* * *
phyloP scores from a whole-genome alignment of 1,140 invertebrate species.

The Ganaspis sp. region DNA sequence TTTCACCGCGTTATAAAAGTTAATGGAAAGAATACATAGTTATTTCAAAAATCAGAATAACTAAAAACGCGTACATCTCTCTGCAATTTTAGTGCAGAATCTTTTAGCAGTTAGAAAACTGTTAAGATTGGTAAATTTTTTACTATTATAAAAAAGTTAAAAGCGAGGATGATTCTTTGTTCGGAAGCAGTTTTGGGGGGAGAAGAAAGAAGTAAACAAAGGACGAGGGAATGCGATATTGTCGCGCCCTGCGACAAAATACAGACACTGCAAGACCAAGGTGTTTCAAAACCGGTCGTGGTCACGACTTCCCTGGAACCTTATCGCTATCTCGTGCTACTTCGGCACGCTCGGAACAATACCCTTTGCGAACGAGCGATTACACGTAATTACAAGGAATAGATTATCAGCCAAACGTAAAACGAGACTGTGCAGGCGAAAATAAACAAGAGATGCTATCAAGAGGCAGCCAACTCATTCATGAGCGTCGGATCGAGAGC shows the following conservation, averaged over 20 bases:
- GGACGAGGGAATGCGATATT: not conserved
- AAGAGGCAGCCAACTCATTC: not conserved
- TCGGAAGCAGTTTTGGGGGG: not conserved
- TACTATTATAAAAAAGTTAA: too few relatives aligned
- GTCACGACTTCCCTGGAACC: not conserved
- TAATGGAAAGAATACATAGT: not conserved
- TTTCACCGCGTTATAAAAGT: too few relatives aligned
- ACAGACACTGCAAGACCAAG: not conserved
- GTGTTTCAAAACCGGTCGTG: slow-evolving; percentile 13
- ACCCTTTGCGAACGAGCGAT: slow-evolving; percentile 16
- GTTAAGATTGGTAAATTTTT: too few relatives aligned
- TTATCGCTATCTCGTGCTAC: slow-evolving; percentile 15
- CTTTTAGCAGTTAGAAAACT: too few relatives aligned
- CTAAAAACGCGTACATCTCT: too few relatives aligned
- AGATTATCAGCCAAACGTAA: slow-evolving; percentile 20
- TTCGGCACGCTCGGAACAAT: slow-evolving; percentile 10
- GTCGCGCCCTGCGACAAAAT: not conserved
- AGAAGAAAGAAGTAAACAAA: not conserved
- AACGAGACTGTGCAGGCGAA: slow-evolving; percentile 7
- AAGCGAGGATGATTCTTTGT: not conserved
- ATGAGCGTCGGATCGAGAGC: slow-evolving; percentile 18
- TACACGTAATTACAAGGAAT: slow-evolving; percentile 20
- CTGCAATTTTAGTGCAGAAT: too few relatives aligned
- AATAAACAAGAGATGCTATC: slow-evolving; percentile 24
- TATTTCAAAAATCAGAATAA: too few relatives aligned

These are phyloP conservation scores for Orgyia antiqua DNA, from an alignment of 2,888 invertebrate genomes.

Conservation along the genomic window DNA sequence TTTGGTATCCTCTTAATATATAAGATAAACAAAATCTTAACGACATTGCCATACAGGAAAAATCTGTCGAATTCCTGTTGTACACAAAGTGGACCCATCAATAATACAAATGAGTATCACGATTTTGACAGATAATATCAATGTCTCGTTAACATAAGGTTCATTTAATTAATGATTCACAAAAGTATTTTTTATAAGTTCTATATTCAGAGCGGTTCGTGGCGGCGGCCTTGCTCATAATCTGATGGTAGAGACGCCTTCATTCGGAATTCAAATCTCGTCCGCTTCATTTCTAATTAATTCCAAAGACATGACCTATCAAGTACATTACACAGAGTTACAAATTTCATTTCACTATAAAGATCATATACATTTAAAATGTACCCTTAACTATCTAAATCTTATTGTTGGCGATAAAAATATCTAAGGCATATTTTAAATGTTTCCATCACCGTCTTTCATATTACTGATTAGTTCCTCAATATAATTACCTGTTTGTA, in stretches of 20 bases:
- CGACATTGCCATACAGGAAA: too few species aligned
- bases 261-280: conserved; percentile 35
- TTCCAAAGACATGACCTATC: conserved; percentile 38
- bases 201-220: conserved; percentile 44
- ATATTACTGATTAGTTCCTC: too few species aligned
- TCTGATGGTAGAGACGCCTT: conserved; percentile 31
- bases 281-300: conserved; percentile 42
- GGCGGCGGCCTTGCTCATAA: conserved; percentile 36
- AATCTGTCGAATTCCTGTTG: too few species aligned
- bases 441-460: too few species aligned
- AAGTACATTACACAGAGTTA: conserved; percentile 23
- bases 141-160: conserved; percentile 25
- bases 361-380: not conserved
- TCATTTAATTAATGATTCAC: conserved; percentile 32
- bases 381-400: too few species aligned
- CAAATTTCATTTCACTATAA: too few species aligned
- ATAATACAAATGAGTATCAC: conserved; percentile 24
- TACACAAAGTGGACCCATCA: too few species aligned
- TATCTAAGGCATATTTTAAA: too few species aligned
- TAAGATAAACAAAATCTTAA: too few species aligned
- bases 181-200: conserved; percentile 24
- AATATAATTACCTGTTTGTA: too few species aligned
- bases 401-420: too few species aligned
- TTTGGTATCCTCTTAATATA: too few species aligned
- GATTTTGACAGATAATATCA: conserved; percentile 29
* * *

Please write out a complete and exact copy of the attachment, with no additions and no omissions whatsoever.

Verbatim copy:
phyloP scores from a whole-genome alignment of 1,140 invertebrate species.

The Ganaspis sp. region DNA sequence TTTCACCGCGTTATAAAAGTTAATGGAAAGAATACATAGTTATTTCAAAAATCAGAATAACTAAAAACGCGTACATCTCTCTGCAATTTTAGTGCAGAATCTTTTAGCAGTTAGAAAACTGTTAAGATTGGTAAATTTTTTACTATTATAAAAAAGTTAAAAGCGAGGATGATTCTTTGTTCGGAAGCAGTTTTGGGGGGAGAAGAAAGAAGTAAACAAAGGACGAGGGAATGCGATATTGTCGCGCCCTGCGACAAAATACAGACACTGCAAGACCAAGGTGTTTCAAAACCGGTCGTGGTCACGACTTCCCTGGAACCTTATCGCTATCTCGTGCTACTTCGGCACGCTCGGAACAATACCCTTTGCGAACGAGCGATTACACGTAATTACAAGGAATAGATTATCAGCCAAACGTAAAACGAGACTGTGCAGGCGAAAATAAACAAGAGATGCTATCAAGAGGCAGCCAACTCATTCATGAGCGTCGGATCGAGAGC shows the following conservation, averaged over 20 bases:
- GGACGAGGGAATGCGATATT: not conserved
- AAGAGGCAGCCAACTCATTC: not conserved
- TCGGAAGCAGTTTTGGGGGG: not conserved
- TACTATTATAAAAAAGTTAA: too few relatives aligned
- GTCACGACTTCCCTGGAACC: not conserved
- TAATGGAAAGAATACATAGT: not conserved
- TTTCACCGCGTTATAAAAGT: too few relatives aligned
- ACAGACACTGCAAGACCAAG: not conserved
- GTGTTTCAAAACCGGTCGTG: slow-evolving; percentile 13
- ACCCTTTGCGAACGAGCGAT: slow-evolving; percentile 16
- GTTAAGATTGGTAAATTTTT: too few relatives aligned
- TTATCGCTATCTCGTGCTAC: slow-evolving; percentile 15
- CTTTTAGCAGTTAGAAAACT: too few relatives aligned
- CTAAAAACGCGTACATCTCT: too few relatives aligned
- AGATTATCAGCCAAACGTAA: slow-evolving; percentile 20
- TTCGGCACGCTCGGAACAAT: slow-evolving; percentile 10
- GTCGCGCCCTGCGACAAAAT: not conserved
- AGAAGAAAGAAGTAAACAAA: not conserved
- AACGAGACTGTGCAGGCGAA: slow-evolving; percentile 7
- AAGCGAGGATGATTCTTTGT: not conserved
- ATGAGCGTCGGATCGAGAGC: slow-evolving; percentile 18
- TACACGTAATTACAAGGAAT: slow-evolving; percentile 20
- CTGCAATTTTAGTGCAGAAT: too few relatives aligned
- AATAAACAAGAGATGCTATC: slow-evolving; percentile 24
- TATTTCAAAAATCAGAATAA: too few relatives aligned

These are phyloP conservation scores for Orgyia antiqua DNA, from an alignment of 2,888 invertebrate genomes.

Conservation along the genomic window DNA sequence TTTGGTATCCTCTTAATATATAAGATAAACAAAATCTTAACGACATTGCCATACAGGAAAAATCTGTCGAATTCCTGTTGTACACAAAGTGGACCCATCAATAATACAAATGAGTATCACGATTTTGACAGATAATATCAATGTCTCGTTAACATAAGGTTCATTTAATTAATGATTCACAAAAGTATTTTTTATAAGTTCTATATTCAGAGCGGTTCGTGGCGGCGGCCTTGCTCATAATCTGATGGTAGAGACGCCTTCATTCGGAATTCAAATCTCGTCCGCTTCATTTCTAATTAATTCCAAAGACATGACCTATCAAGTACATTACACAGAGTTACAAATTTCATTTCACTATAAAGATCATATACATTTAAAATGTACCCTTAACTATCTAAATCTTATTGTTGGCGATAAAAATATCTAAGGCATATTTTAAATGTTTCCATCACCGTCTTTCATATTACTGATTAGTTCCTCAATATAATTACCTGTTTGTA, in stretches of 20 bases:
- CGACATTGCCATACAGGAAA: too few species aligned
- bases 261-280: conserved; percentile 35
- TTCCAAAGACATGACCTATC: conserved; percentile 38
- bases 201-220: conserved; percentile 44
- ATATTACTGATTAGTTCCTC: too few species aligned
- TCTGATGGTAGAGACGCCTT: conserved; percentile 31
- bases 281-300: conserved; percentile 42
- GGCGGCGGCCTTGCTCATAA: conserved; percentile 36
- AATCTGTCGAATTCCTGTTG: too few species aligned
- bases 441-460: too few species aligned
- AAGTACATTACACAGAGTTA: conserved; percentile 23
- bases 141-160: conserved; percentile 25
- bases 361-380: not conserved
- TCATTTAATTAATGATTCAC: conserved; percentile 32
- bases 381-400: too few species aligned
- CAAATTTCATTTCACTATAA: too few species aligned
- ATAATACAAATGAGTATCAC: conserved; percentile 24
- TACACAAAGTGGACCCATCA: too few species aligned
- TATCTAAGGCATATTTTAAA: too few species aligned
- TAAGATAAACAAAATCTTAA: too few species aligned
- bases 181-200: conserved; percentile 24
- AATATAATTACCTGTTTGTA: too few species aligned
- bases 401-420: too few species aligned
- TTTGGTATCCTCTTAATATA: too few species aligned
- GATTTTGACAGATAATATCA: conserved; percentile 29